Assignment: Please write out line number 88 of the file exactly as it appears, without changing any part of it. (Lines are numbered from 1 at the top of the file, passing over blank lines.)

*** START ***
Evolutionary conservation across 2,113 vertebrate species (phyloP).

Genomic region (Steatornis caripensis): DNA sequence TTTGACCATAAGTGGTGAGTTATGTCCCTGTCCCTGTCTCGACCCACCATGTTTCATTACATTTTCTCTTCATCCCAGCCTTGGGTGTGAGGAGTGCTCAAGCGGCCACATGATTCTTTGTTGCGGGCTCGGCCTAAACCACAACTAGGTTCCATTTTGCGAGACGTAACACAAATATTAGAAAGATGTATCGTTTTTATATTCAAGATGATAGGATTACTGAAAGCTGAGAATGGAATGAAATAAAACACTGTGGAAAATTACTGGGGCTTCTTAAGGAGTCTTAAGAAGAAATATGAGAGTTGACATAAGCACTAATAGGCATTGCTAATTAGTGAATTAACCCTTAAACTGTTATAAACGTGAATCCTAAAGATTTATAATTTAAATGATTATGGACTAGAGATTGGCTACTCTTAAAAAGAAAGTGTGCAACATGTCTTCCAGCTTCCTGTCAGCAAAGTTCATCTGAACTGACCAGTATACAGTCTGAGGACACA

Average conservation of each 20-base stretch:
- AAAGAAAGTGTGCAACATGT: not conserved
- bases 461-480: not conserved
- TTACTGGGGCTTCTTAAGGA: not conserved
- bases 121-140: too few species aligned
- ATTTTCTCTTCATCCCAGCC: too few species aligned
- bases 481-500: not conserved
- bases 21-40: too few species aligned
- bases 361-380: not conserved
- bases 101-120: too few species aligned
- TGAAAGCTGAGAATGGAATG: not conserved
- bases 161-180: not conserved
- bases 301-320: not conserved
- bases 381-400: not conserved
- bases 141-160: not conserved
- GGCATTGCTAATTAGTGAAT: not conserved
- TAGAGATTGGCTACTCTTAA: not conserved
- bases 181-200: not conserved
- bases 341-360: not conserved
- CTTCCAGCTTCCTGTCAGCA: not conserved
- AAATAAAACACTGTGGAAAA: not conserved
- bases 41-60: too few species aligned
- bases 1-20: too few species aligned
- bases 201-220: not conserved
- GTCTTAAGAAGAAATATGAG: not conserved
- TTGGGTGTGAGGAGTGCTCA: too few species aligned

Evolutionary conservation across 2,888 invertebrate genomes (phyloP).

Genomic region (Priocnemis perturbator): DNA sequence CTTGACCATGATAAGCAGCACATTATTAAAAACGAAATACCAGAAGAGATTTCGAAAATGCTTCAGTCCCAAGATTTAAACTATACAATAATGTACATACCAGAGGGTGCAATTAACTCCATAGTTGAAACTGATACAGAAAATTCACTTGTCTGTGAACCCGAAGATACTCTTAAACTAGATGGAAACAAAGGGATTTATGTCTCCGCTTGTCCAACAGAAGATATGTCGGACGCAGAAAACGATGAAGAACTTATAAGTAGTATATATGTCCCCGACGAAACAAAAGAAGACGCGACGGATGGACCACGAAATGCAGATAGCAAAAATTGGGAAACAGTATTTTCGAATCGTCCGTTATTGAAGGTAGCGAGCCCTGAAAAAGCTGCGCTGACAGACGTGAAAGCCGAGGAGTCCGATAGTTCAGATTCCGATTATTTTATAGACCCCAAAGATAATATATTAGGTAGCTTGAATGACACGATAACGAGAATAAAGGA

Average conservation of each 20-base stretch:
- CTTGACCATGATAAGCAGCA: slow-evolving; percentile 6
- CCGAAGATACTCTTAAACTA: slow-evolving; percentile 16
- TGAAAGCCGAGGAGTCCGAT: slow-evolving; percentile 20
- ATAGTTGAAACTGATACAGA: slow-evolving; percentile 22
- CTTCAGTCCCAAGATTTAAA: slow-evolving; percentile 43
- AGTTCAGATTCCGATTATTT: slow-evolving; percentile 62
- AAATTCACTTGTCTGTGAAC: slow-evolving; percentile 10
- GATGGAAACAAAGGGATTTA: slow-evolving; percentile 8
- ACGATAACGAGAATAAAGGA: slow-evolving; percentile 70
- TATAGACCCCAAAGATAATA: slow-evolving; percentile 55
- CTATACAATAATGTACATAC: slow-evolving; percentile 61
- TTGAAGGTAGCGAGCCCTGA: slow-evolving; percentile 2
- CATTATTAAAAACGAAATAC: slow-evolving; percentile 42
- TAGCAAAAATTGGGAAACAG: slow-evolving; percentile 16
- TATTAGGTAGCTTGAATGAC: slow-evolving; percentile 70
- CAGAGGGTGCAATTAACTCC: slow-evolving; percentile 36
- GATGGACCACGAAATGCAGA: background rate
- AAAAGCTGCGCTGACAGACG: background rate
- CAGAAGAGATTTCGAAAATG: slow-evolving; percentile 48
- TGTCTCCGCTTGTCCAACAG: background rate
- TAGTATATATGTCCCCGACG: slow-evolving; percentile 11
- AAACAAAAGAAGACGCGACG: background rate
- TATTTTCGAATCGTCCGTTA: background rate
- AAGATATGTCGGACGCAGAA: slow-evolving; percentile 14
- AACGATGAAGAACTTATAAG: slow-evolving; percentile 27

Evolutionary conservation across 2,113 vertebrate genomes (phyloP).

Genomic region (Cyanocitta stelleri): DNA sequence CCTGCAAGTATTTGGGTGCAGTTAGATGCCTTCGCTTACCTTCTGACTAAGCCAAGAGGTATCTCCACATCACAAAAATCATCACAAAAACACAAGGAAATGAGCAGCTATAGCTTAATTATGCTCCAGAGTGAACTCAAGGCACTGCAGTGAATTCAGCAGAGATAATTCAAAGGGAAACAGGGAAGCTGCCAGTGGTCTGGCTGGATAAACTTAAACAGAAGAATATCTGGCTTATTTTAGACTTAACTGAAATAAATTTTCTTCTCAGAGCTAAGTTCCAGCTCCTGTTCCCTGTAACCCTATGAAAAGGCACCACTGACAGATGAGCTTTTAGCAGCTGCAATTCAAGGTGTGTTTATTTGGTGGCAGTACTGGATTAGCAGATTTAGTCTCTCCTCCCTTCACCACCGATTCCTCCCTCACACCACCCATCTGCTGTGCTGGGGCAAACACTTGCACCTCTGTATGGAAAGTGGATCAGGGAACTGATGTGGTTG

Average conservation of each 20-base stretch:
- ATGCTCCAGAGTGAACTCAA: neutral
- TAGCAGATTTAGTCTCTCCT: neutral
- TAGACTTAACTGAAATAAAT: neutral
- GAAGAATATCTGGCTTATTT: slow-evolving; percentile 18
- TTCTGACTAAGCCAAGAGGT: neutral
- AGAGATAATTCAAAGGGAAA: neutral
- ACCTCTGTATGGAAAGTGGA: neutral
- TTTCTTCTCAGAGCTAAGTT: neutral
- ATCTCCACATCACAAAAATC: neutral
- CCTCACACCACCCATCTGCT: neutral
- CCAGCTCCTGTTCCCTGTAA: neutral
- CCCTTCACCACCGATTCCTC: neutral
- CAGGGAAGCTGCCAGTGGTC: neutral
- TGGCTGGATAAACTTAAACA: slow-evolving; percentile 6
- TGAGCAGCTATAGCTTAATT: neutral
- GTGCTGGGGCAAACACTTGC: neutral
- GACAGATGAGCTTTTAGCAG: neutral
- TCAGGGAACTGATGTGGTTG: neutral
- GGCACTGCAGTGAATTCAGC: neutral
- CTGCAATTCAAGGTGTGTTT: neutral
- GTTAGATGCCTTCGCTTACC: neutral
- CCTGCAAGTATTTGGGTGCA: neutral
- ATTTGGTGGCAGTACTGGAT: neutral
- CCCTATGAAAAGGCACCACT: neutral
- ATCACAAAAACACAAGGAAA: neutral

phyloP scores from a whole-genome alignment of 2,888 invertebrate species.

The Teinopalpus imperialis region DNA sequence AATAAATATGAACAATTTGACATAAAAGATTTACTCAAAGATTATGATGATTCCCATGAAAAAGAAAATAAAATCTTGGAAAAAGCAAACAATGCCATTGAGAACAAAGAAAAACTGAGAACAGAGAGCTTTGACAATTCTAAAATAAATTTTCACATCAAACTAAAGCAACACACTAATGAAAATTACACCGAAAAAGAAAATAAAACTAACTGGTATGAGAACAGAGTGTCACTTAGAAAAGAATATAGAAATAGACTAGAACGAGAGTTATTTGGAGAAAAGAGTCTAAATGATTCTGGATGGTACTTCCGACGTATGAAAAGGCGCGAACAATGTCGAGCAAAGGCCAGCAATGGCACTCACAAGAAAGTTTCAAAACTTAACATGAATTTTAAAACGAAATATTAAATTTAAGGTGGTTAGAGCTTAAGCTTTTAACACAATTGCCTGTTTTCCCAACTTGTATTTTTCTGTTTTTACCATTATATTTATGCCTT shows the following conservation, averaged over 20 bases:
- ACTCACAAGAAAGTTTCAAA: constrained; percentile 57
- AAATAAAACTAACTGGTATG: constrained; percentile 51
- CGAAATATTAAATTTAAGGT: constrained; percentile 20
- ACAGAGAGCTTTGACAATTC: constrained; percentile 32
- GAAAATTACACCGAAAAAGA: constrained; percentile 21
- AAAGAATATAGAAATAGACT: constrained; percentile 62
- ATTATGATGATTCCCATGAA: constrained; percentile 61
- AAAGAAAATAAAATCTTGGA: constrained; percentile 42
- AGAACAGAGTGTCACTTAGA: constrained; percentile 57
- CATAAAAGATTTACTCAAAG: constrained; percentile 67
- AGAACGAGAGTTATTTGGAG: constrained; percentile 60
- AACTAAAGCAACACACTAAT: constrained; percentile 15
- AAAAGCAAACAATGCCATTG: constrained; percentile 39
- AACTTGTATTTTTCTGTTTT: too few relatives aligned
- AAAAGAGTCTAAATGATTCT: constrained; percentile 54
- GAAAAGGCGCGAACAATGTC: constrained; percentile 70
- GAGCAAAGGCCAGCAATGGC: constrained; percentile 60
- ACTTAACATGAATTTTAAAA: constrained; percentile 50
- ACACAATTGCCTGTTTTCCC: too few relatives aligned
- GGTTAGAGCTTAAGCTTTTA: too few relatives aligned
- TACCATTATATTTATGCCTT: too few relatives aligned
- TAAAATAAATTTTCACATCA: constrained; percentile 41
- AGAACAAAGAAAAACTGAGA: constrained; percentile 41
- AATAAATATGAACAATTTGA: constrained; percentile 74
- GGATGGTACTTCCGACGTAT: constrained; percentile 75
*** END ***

- AAATAAAACTAACTGGTATG: constrained; percentile 51